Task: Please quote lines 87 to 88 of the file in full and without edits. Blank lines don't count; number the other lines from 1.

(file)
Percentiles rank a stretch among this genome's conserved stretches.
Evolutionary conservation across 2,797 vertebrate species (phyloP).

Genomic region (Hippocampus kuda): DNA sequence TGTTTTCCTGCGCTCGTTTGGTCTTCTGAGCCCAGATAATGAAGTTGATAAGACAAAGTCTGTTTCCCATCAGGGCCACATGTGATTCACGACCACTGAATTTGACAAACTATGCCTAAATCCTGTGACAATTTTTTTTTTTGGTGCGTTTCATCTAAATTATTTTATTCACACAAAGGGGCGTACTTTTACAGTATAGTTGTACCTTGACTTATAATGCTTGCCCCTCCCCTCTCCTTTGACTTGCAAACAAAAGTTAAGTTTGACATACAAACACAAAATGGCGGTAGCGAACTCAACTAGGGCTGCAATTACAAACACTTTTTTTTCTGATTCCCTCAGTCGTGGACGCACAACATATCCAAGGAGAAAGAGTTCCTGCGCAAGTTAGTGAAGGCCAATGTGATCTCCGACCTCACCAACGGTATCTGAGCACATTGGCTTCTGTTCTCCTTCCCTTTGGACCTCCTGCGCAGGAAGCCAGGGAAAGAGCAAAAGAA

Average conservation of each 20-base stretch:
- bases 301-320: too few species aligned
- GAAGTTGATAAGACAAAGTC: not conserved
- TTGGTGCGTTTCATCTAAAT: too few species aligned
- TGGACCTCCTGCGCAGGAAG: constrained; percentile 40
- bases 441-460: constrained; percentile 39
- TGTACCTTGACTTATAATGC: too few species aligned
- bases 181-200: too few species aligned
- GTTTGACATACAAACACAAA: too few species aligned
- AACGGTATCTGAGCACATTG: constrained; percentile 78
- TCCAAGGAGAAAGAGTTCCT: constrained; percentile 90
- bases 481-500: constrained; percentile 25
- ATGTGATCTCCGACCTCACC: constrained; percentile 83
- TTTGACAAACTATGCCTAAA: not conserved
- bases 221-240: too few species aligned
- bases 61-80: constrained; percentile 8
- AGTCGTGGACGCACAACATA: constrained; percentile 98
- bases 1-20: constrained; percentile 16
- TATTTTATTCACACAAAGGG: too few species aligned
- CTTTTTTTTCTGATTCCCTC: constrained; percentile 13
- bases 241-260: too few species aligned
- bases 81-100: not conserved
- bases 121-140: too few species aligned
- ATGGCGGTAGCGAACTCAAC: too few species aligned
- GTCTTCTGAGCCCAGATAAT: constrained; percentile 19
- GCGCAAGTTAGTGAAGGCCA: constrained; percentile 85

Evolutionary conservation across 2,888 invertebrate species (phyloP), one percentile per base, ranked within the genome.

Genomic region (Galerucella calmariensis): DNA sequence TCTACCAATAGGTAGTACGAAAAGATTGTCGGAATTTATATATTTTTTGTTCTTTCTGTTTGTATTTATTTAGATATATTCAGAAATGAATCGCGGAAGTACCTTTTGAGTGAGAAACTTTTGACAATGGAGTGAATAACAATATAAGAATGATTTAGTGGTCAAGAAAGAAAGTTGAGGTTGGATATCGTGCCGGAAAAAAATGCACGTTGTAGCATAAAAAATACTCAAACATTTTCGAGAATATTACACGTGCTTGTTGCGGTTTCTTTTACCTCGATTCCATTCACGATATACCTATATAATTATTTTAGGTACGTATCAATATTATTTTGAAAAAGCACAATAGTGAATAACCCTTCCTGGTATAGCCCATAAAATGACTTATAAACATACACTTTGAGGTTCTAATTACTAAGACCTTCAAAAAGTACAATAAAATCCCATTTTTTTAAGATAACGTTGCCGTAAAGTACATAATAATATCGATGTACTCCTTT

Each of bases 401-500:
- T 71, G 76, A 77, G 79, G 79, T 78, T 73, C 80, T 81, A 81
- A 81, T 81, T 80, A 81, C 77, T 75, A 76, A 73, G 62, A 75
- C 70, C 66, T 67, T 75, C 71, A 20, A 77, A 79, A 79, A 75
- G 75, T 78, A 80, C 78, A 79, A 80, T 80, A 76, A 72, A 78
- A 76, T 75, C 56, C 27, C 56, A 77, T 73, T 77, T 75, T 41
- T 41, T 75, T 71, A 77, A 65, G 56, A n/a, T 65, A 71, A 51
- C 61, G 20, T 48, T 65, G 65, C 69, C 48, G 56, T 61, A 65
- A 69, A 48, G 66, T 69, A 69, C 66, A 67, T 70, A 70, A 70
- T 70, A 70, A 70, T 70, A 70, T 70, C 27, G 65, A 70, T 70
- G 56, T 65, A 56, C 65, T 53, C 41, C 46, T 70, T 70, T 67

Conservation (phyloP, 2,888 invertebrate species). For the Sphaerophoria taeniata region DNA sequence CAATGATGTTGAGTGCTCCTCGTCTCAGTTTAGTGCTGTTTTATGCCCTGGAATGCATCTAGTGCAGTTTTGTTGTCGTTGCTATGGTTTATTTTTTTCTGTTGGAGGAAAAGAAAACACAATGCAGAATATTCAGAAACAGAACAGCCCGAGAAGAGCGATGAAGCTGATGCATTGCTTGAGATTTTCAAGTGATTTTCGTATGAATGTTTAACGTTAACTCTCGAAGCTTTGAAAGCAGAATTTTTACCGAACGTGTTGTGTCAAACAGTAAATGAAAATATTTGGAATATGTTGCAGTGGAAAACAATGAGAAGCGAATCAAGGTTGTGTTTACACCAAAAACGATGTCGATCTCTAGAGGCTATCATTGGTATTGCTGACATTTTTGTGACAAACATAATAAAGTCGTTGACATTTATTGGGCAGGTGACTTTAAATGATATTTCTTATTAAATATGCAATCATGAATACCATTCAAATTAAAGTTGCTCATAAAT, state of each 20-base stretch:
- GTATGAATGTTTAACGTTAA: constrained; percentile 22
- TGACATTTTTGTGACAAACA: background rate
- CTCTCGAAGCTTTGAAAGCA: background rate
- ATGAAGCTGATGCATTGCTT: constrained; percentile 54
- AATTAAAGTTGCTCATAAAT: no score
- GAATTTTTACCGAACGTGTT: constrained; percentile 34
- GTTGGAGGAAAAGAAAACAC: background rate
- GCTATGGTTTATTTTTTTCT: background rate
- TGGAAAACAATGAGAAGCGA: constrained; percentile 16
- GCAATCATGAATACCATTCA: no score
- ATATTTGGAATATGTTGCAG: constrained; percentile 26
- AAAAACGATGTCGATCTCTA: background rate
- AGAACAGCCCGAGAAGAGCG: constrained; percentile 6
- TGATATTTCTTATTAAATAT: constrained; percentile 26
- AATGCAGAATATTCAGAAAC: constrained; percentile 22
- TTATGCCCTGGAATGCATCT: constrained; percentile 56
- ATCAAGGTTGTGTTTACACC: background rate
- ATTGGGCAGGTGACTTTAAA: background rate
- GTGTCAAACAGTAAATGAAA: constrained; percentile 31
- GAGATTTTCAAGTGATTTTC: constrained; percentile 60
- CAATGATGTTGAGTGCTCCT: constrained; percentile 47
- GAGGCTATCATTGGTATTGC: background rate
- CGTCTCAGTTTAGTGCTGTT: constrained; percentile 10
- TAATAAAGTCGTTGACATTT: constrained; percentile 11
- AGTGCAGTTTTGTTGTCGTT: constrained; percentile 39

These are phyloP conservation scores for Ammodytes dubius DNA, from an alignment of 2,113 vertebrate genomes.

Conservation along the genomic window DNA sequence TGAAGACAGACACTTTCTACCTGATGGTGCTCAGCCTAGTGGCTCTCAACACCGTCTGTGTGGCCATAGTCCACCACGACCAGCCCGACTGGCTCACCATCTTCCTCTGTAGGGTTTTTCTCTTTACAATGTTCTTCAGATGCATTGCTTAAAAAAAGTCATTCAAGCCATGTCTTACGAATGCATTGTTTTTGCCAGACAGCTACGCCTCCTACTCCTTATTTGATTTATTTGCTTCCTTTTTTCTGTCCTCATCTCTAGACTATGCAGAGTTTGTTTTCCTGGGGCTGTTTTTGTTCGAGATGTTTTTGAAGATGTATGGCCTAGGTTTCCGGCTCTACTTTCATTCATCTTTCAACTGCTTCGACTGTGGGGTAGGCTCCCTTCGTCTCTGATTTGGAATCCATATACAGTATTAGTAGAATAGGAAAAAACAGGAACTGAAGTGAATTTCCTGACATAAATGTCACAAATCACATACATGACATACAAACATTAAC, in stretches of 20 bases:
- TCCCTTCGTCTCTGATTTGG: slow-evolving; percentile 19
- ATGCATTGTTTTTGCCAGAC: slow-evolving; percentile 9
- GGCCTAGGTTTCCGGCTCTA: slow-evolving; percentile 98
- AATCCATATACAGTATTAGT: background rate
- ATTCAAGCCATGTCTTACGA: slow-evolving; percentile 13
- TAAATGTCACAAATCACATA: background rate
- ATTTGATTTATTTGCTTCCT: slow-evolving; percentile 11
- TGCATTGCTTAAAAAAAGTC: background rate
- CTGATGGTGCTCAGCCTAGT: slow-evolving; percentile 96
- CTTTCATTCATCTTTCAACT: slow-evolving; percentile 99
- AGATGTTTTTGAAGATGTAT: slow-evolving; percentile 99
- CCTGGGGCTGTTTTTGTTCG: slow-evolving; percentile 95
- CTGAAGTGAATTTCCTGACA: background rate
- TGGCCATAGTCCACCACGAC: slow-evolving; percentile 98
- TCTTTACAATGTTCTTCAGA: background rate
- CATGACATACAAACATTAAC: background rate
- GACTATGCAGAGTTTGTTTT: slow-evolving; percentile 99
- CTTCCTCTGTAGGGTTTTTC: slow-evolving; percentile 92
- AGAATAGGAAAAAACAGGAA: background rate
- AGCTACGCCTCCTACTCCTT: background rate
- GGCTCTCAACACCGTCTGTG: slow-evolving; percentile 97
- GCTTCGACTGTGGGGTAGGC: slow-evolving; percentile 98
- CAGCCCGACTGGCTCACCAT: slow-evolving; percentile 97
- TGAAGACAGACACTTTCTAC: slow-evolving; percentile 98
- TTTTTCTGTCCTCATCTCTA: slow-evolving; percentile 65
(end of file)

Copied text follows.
- GACTATGCAGAGTTTGTTTT: slow-evolving; percentile 99
- CTTCCTCTGTAGGGTTTTTC: slow-evolving; percentile 92